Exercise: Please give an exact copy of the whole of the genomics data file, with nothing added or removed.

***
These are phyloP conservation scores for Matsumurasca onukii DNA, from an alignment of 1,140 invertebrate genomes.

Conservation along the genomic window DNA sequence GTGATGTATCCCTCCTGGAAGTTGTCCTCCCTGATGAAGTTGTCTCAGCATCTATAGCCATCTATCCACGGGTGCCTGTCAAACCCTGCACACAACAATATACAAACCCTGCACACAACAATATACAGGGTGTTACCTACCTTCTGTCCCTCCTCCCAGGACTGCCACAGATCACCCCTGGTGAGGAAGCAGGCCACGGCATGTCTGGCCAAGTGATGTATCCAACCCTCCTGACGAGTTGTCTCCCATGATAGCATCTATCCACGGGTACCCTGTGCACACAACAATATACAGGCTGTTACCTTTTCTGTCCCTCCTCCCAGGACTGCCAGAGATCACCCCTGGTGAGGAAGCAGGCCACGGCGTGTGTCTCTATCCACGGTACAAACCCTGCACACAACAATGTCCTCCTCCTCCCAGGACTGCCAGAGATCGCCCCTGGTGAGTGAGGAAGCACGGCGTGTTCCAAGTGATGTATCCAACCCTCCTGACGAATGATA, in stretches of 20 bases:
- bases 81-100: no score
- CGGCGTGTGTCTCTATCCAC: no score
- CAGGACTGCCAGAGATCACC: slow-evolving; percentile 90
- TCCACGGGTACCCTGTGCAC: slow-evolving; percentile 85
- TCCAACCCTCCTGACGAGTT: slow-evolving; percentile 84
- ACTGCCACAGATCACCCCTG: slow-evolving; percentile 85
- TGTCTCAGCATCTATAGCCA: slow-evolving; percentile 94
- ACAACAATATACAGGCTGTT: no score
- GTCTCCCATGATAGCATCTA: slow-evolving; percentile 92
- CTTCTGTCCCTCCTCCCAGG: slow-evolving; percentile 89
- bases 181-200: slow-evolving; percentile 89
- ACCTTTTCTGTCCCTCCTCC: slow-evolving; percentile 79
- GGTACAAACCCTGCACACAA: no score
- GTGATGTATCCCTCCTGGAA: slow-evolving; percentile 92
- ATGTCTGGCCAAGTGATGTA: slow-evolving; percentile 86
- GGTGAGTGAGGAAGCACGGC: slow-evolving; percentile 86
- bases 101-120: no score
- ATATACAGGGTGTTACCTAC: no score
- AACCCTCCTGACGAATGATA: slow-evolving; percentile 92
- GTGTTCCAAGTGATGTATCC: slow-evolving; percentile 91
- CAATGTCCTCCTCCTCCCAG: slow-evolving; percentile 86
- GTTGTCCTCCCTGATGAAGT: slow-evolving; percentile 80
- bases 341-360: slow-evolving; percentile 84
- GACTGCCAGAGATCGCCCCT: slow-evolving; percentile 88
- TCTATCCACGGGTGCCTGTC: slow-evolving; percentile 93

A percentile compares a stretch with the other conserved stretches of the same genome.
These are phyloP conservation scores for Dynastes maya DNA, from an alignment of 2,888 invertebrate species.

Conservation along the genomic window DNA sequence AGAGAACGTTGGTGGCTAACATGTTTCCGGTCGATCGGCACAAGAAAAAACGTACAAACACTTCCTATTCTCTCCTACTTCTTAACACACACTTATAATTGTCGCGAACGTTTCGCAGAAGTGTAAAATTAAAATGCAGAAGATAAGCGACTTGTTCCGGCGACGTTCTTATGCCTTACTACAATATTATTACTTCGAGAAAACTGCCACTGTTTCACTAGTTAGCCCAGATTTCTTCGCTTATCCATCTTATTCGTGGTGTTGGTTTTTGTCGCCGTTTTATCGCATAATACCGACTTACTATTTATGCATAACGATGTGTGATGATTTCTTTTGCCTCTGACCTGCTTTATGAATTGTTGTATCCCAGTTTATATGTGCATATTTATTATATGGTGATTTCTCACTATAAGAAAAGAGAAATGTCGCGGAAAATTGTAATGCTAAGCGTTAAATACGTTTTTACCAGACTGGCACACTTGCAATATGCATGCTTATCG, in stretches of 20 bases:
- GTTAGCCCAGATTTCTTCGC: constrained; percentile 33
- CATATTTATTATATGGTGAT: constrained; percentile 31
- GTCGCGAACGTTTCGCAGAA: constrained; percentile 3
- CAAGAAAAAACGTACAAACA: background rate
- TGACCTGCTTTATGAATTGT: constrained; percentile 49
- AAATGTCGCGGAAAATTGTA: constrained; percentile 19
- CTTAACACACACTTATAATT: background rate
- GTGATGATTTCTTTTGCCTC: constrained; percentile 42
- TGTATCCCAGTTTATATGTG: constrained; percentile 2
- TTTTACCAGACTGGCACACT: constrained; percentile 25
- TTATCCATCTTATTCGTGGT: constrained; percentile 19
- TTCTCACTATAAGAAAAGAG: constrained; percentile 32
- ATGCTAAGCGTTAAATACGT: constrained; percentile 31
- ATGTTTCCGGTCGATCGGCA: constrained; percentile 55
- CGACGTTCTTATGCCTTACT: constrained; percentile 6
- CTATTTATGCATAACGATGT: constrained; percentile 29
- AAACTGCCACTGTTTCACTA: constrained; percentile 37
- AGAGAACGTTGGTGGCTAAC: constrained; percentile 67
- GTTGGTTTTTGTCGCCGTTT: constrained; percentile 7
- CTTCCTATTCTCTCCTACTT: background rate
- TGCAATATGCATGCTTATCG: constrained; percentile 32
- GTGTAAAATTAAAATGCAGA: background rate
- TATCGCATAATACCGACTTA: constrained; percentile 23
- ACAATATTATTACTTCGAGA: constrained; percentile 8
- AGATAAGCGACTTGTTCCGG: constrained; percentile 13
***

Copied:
These are phyloP conservation scores for Matsumurasca onukii DNA, from an alignment of 1,140 invertebrate genomes.

Conservation along the genomic window DNA sequence GTGATGTATCCCTCCTGGAAGTTGTCCTCCCTGATGAAGTTGTCTCAGCATCTATAGCCATCTATCCACGGGTGCCTGTCAAACCCTGCACACAACAATATACAAACCCTGCACACAACAATATACAGGGTGTTACCTACCTTCTGTCCCTCCTCCCAGGACTGCCACAGATCACCCCTGGTGAGGAAGCAGGCCACGGCATGTCTGGCCAAGTGATGTATCCAACCCTCCTGACGAGTTGTCTCCCATGATAGCATCTATCCACGGGTACCCTGTGCACACAACAATATACAGGCTGTTACCTTTTCTGTCCCTCCTCCCAGGACTGCCAGAGATCACCCCTGGTGAGGAAGCAGGCCACGGCGTGTGTCTCTATCCACGGTACAAACCCTGCACACAACAATGTCCTCCTCCTCCCAGGACTGCCAGAGATCGCCCCTGGTGAGTGAGGAAGCACGGCGTGTTCCAAGTGATGTATCCAACCCTCCTGACGAATGATA, in stretches of 20 bases:
- bases 81-100: no score
- CGGCGTGTGTCTCTATCCAC: no score
- CAGGACTGCCAGAGATCACC: slow-evolving; percentile 90
- TCCACGGGTACCCTGTGCAC: slow-evolving; percentile 85
- TCCAACCCTCCTGACGAGTT: slow-evolving; percentile 84
- ACTGCCACAGATCACCCCTG: slow-evolving; percentile 85
- TGTCTCAGCATCTATAGCCA: slow-evolving; percentile 94
- ACAACAATATACAGGCTGTT: no score
- GTCTCCCATGATAGCATCTA: slow-evolving; percentile 92
- CTTCTGTCCCTCCTCCCAGG: slow-evolving; percentile 89
- bases 181-200: slow-evolving; percentile 89
- ACCTTTTCTGTCCCTCCTCC: slow-evolving; percentile 79
- GGTACAAACCCTGCACACAA: no score
- GTGATGTATCCCTCCTGGAA: slow-evolving; percentile 92
- ATGTCTGGCCAAGTGATGTA: slow-evolving; percentile 86
- GGTGAGTGAGGAAGCACGGC: slow-evolving; percentile 86
- bases 101-120: no score
- ATATACAGGGTGTTACCTAC: no score
- AACCCTCCTGACGAATGATA: slow-evolving; percentile 92
- GTGTTCCAAGTGATGTATCC: slow-evolving; percentile 91
- CAATGTCCTCCTCCTCCCAG: slow-evolving; percentile 86
- GTTGTCCTCCCTGATGAAGT: slow-evolving; percentile 80
- bases 341-360: slow-evolving; percentile 84
- GACTGCCAGAGATCGCCCCT: slow-evolving; percentile 88
- TCTATCCACGGGTGCCTGTC: slow-evolving; percentile 93

A percentile compares a stretch with the other conserved stretches of the same genome.
These are phyloP conservation scores for Dynastes maya DNA, from an alignment of 2,888 invertebrate species.

Conservation along the genomic window DNA sequence AGAGAACGTTGGTGGCTAACATGTTTCCGGTCGATCGGCACAAGAAAAAACGTACAAACACTTCCTATTCTCTCCTACTTCTTAACACACACTTATAATTGTCGCGAACGTTTCGCAGAAGTGTAAAATTAAAATGCAGAAGATAAGCGACTTGTTCCGGCGACGTTCTTATGCCTTACTACAATATTATTACTTCGAGAAAACTGCCACTGTTTCACTAGTTAGCCCAGATTTCTTCGCTTATCCATCTTATTCGTGGTGTTGGTTTTTGTCGCCGTTTTATCGCATAATACCGACTTACTATTTATGCATAACGATGTGTGATGATTTCTTTTGCCTCTGACCTGCTTTATGAATTGTTGTATCCCAGTTTATATGTGCATATTTATTATATGGTGATTTCTCACTATAAGAAAAGAGAAATGTCGCGGAAAATTGTAATGCTAAGCGTTAAATACGTTTTTACCAGACTGGCACACTTGCAATATGCATGCTTATCG, in stretches of 20 bases:
- GTTAGCCCAGATTTCTTCGC: constrained; percentile 33
- CATATTTATTATATGGTGAT: constrained; percentile 31
- GTCGCGAACGTTTCGCAGAA: constrained; percentile 3
- CAAGAAAAAACGTACAAACA: background rate
- TGACCTGCTTTATGAATTGT: constrained; percentile 49
- AAATGTCGCGGAAAATTGTA: constrained; percentile 19
- CTTAACACACACTTATAATT: background rate
- GTGATGATTTCTTTTGCCTC: constrained; percentile 42
- TGTATCCCAGTTTATATGTG: constrained; percentile 2
- TTTTACCAGACTGGCACACT: constrained; percentile 25
- TTATCCATCTTATTCGTGGT: constrained; percentile 19
- TTCTCACTATAAGAAAAGAG: constrained; percentile 32
- ATGCTAAGCGTTAAATACGT: constrained; percentile 31
- ATGTTTCCGGTCGATCGGCA: constrained; percentile 55
- CGACGTTCTTATGCCTTACT: constrained; percentile 6
- CTATTTATGCATAACGATGT: constrained; percentile 29
- AAACTGCCACTGTTTCACTA: constrained; percentile 37
- AGAGAACGTTGGTGGCTAAC: constrained; percentile 67
- GTTGGTTTTTGTCGCCGTTT: constrained; percentile 7
- CTTCCTATTCTCTCCTACTT: background rate
- TGCAATATGCATGCTTATCG: constrained; percentile 32
- GTGTAAAATTAAAATGCAGA: background rate
- TATCGCATAATACCGACTTA: constrained; percentile 23
- ACAATATTATTACTTCGAGA: constrained; percentile 8
- AGATAAGCGACTTGTTCCGG: constrained; percentile 13